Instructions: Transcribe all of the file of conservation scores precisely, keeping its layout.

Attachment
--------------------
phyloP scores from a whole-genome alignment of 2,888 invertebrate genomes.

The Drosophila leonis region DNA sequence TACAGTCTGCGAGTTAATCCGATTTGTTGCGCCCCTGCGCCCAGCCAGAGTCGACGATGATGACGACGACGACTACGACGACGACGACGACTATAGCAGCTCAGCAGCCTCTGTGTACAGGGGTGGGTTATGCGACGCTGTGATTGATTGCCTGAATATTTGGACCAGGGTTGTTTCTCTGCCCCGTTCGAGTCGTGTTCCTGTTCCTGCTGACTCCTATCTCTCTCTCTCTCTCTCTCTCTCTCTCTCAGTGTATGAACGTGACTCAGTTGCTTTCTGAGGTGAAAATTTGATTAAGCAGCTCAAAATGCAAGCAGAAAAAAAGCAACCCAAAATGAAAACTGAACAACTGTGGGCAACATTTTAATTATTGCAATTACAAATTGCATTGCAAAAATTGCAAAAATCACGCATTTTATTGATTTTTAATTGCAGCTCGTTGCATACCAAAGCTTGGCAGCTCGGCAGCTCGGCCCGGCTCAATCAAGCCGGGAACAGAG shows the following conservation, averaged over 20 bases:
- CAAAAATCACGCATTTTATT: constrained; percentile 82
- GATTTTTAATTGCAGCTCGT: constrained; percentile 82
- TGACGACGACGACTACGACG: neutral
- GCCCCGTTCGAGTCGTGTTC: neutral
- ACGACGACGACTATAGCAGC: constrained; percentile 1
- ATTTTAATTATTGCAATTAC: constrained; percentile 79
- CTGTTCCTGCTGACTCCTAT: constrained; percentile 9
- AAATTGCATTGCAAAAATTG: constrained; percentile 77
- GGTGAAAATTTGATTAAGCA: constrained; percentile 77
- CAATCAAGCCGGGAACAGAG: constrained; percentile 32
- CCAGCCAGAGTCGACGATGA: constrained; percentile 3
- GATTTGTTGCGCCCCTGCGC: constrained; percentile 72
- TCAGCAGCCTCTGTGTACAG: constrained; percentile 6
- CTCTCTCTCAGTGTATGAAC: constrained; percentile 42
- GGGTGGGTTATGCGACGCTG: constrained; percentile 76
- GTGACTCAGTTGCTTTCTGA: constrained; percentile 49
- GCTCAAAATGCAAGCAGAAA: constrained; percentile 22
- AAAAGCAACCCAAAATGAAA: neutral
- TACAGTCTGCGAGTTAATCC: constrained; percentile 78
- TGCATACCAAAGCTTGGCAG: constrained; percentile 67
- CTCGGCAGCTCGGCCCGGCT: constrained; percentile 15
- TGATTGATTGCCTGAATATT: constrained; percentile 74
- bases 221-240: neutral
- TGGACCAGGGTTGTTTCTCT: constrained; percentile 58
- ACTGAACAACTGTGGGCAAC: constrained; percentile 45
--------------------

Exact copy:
phyloP scores from a whole-genome alignment of 2,888 invertebrate genomes.

The Drosophila leonis region DNA sequence TACAGTCTGCGAGTTAATCCGATTTGTTGCGCCCCTGCGCCCAGCCAGAGTCGACGATGATGACGACGACGACTACGACGACGACGACGACTATAGCAGCTCAGCAGCCTCTGTGTACAGGGGTGGGTTATGCGACGCTGTGATTGATTGCCTGAATATTTGGACCAGGGTTGTTTCTCTGCCCCGTTCGAGTCGTGTTCCTGTTCCTGCTGACTCCTATCTCTCTCTCTCTCTCTCTCTCTCTCTCTCAGTGTATGAACGTGACTCAGTTGCTTTCTGAGGTGAAAATTTGATTAAGCAGCTCAAAATGCAAGCAGAAAAAAAGCAACCCAAAATGAAAACTGAACAACTGTGGGCAACATTTTAATTATTGCAATTACAAATTGCATTGCAAAAATTGCAAAAATCACGCATTTTATTGATTTTTAATTGCAGCTCGTTGCATACCAAAGCTTGGCAGCTCGGCAGCTCGGCCCGGCTCAATCAAGCCGGGAACAGAG shows the following conservation, averaged over 20 bases:
- CAAAAATCACGCATTTTATT: constrained; percentile 82
- GATTTTTAATTGCAGCTCGT: constrained; percentile 82
- TGACGACGACGACTACGACG: neutral
- GCCCCGTTCGAGTCGTGTTC: neutral
- ACGACGACGACTATAGCAGC: constrained; percentile 1
- ATTTTAATTATTGCAATTAC: constrained; percentile 79
- CTGTTCCTGCTGACTCCTAT: constrained; percentile 9
- AAATTGCATTGCAAAAATTG: constrained; percentile 77
- GGTGAAAATTTGATTAAGCA: constrained; percentile 77
- CAATCAAGCCGGGAACAGAG: constrained; percentile 32
- CCAGCCAGAGTCGACGATGA: constrained; percentile 3
- GATTTGTTGCGCCCCTGCGC: constrained; percentile 72
- TCAGCAGCCTCTGTGTACAG: constrained; percentile 6
- CTCTCTCTCAGTGTATGAAC: constrained; percentile 42
- GGGTGGGTTATGCGACGCTG: constrained; percentile 76
- GTGACTCAGTTGCTTTCTGA: constrained; percentile 49
- GCTCAAAATGCAAGCAGAAA: constrained; percentile 22
- AAAAGCAACCCAAAATGAAA: neutral
- TACAGTCTGCGAGTTAATCC: constrained; percentile 78
- TGCATACCAAAGCTTGGCAG: constrained; percentile 67
- CTCGGCAGCTCGGCCCGGCT: constrained; percentile 15
- TGATTGATTGCCTGAATATT: constrained; percentile 74
- bases 221-240: neutral
- TGGACCAGGGTTGTTTCTCT: constrained; percentile 58
- ACTGAACAACTGTGGGCAAC: constrained; percentile 45